Friday, September 21, 2012

Money: It's all made up!

Source

This post will be more colloquial in style than most of my posts. Apologies in advance.

It's just made up money

The main thing that differentiates the Federal Reserve Bank from other banks is that it can create money from nothing. This bothers a lot of people. Mitt Romney is apparently one of those people.
We're just making it up. The Federal Reserve is taking it and saying, "Here, we're giving it." It's just made up money, and this does not augur well for our economic future. (Source)
The candidate seems troubled by the notion that the Fed buys Treasury securities by simply creating the money it needs to pay for them. Romney has exceptional business experience and probably a pretty good grasp of economics. He has two degrees from Harvard and has been a governor. But he doesn't get monetary economics. That's understandable--business experience doesn't necessarily teach a person a lot about monetary economics, which is a very macro-level thing and can be pretty counterintuitive. But I think the general public is capable of grasping this, so here goes.

The key point that Romney is missing is this: it's all made up! The money floating around the US economy was all conjured out of thin air at some point. This isn't unique to Fed purchases of Treasury debt; every time a central bank does anything, it is either creating money from nothing or magically eliminating it from the world.

A common response to this revelation--that it's all made up--is something like, that's what you get when you have "fiat" money instead of tying money to something which has "inherent value" (gold is a common suggestion). But guess what: A gold standard would still have the government creating money out of thin air!

Suppose we abolish the Fed and replace it with a gold standard. Our wise Republican leaders decide that the dollar should be worth 1/1500th of an ounce of gold (i.e., gold is worth $1500/oz). This isn't some free marketeer's paradise. The gold standard is implemented by having the government promise to buy or sell gold at $1500 per ounce in unlimited quantities. The government is fixing the price of gold rather than letting the market decide what it should be. What does this mean? Well, if I dig a hole and discover an ounce of new gold, I can take it to Uncle Sam and get $1500 for it. In simple terms, this means Uncle Sam will fire up the presses, print up a fresh batch of Benjamins, and hand them to me in exchange for my gold. Thanks, Uncle Sam.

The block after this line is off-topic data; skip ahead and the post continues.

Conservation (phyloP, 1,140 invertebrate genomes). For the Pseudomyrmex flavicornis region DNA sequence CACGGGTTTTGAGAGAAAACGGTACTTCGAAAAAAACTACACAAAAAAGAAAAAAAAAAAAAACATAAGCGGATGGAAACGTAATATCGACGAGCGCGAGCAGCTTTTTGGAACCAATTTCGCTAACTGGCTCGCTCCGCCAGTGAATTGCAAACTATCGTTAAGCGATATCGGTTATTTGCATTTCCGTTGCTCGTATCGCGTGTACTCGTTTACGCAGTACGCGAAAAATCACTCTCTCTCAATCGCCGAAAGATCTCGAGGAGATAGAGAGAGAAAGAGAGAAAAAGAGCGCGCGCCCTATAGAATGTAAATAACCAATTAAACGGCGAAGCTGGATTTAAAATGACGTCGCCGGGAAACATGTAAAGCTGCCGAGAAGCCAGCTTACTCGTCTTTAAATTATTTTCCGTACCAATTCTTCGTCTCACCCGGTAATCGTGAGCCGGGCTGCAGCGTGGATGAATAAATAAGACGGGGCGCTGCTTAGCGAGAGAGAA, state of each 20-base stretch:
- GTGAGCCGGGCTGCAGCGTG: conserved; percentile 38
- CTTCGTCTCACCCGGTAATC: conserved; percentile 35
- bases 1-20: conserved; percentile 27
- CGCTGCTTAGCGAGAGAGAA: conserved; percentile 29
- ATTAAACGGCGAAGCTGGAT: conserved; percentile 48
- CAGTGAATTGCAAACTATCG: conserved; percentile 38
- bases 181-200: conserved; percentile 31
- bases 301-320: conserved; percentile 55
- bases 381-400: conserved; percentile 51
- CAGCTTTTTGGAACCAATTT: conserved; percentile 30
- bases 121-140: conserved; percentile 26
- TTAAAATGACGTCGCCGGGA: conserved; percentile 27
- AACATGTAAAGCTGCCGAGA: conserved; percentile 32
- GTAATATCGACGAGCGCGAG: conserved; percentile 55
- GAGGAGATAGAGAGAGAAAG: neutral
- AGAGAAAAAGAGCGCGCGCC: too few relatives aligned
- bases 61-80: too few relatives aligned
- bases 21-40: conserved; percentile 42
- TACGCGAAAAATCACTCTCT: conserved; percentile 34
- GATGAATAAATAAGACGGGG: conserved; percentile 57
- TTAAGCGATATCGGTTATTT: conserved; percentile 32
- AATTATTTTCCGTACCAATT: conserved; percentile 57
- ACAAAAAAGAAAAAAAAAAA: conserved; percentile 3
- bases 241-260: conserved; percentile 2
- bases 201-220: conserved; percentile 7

So it's all made up! Uncle Sam conjured that money out of thin air! And by the way, the event I just described may cause inflation (yes, you can still get inflation under a gold standard).

Paul Ryan has said we need "honest money." I have no idea what that means, but I know that a gold standard, or whatever, isn't any more "honest" than our current policy.*

The key point is this: if the government is going to be in the business of controlling money--whether through a central bank which targets inflation, as most developed countries have, or through a central bank which sets a gold standard, or a silver standard, or a commodity-basket standard, or a Junior Bacon Cheeseburger standard--if the government is going to control money, it is going to be conjuring it out of thin air some of the time. Gandalf would have made a great central banker (but not Dumbledore**). The only alternative to this is free banking--getting government out of the currency business entirely and leaving money up to private actors. That's not going to happen any time soon, and indeed Romney has not advocated it.

It's all made up, folks. That's how central banking works.

But does it not "augur well for our economic future"? That depends on the stance of monetary policy. By that I mean, is money too tight, or is it too loose? Romney seems to be implying that it's too loose, and the Fed is making it looser, so bad things are going to happen. People fall into the trap of thinking money creation, or the current level of the money supply, or even the nominal interest rate, are indicators of the stance of monetary policy. In Mitt Romney's mind, the fact that the Fed has created trillions of dollars means that money must be too loose.